Ecommerce major Amazon is set to open its logistics infrastructure in India for non-Amazon orders to various online businesses ,multiple sources briefed on the matter said. This will also make the US ecommerce major now a direct rival to new-age logistics firm Delhivery, Xpressbees, Ecom Express as well as Flipkart’s Ekart which recently started onboarding external merchants to ship non-Flipkart orders.
Called Amazon Shipping, direct-to-consumer (D2C) brands, logistics aggregators and other businesses who take direct orders from consumers have been tapped by Amazon to start its vertical to deliver non-Amazon orders. ET has seen its pitch, rate card and other details being offered under the programme.
“…Now you may ship orders received by you via own website or via social media or any other means,” one of the emails sent by a senior Amazon executive on the matter said. It added that Amazon is covering over 14,000 PIN codes in India and using its ‘high service levels’ will lead to on-time performance eventually reducing ‘overall logistic cost and improved customer experience.’
Interestingly, one of the customers using the beta service said they are being billed for the service under Amazon Seller Services–which runs the India marketplace unit. Amazon Transportation Services (ATS) is one of the key India entities of Amazon which houses the logistics business. The local shipping services arm of the US ecommerce giant reported total revenues of Rs 4,581 crore in FY22, a 12.6% jump from the year-ago period. Its losses increased by 38% to Rs 95 crore in FY22.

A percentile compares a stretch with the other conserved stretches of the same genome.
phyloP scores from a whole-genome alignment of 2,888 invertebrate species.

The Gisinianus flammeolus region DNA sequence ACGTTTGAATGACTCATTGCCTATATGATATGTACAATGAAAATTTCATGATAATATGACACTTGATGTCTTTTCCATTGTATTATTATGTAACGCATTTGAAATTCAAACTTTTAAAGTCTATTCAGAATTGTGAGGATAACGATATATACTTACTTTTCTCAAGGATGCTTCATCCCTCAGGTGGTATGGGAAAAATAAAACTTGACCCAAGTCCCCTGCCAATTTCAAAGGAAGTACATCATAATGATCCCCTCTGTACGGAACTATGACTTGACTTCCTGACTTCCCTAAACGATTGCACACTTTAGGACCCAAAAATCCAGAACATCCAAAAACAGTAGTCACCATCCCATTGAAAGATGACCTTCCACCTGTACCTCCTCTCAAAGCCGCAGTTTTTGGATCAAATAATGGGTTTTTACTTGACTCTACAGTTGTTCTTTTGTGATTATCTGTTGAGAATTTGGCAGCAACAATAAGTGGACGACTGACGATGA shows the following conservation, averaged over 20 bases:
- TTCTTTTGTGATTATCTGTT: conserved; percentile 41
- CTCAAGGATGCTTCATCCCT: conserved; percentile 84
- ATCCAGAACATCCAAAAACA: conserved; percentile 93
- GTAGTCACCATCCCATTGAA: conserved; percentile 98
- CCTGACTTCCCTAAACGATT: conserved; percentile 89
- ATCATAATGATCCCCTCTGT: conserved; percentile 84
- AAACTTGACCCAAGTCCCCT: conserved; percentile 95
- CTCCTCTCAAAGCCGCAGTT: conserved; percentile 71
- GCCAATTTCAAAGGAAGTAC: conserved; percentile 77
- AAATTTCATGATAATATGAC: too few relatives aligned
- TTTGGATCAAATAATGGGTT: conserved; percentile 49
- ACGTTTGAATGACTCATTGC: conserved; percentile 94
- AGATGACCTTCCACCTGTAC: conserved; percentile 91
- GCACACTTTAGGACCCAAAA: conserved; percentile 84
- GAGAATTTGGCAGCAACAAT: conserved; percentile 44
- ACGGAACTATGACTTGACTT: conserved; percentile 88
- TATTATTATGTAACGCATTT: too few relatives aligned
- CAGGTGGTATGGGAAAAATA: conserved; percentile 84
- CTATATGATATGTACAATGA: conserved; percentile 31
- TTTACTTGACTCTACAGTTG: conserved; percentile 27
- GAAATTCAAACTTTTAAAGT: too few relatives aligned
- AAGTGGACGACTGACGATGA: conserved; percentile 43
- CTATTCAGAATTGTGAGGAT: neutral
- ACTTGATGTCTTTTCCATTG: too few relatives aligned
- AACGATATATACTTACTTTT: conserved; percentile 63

“The shipping rates being offered are similar to what an Amazon merchant will be given for the marketplace orders. Over the last few weeks, the outreach is more consistent from Amazon executives and this is being promoted actively,” one of the people mentioned above said.
“We’re always working to develop new, innovative ways to support small and medium businesses and serve our customers. However, at this point we don’t have any additional details to share,” a spokesperson for Amazon said in response to ET’s query.
Amazon’s entry into third-party ecommerce comes at a time when the industry has seen dynamic changes from traditional as well as new-age aggregators like Shiprocket and others, including M&A to offer full-stack services. While aggregators like Shiprocket are also cornering market share from traditional players, Delhivery and Xpressbees have also launched D2C-focused next day delivery services to tap into the growing volumes of such brands being bought across the country.
While the pilot is underway, Amazon is expected to make a formal announcement over the next couple of months in India. Industry executives and analysts said depending on how Amazon scales the service, it could have a wider impact on existing players.
“Amazon has perhaps the best technology (for logistics) and manpower for every pin code. It would be a lot easier for them to offer this shipping service. For brands, too, they can tap into the Amazon network without having to list as a seller and not losing consumer data to the marketplace. They (Amazon) are superiorly placed to do this..but its impact on others will depend on how seriously they expand this here,” said Rajat Tuli, partner at Kearney, a consulting firm. “They might be able to offer it cheaper than others also.”
An ecommerce merchant, who sells across online marketplaces, said execution will still be key.
“We have seen other ecommerce firms fumbling on the product previously,” he said.
ET had reported in April that Ekart was onboarding platforms like Nykaa, FirstCry and others to service their deliveries. For now, it seems Amazon is focussed on individual brands and select logistics aggregators. Globally, Amazon has launched the service in the UK while it has tested the same quietly in its home market–the US.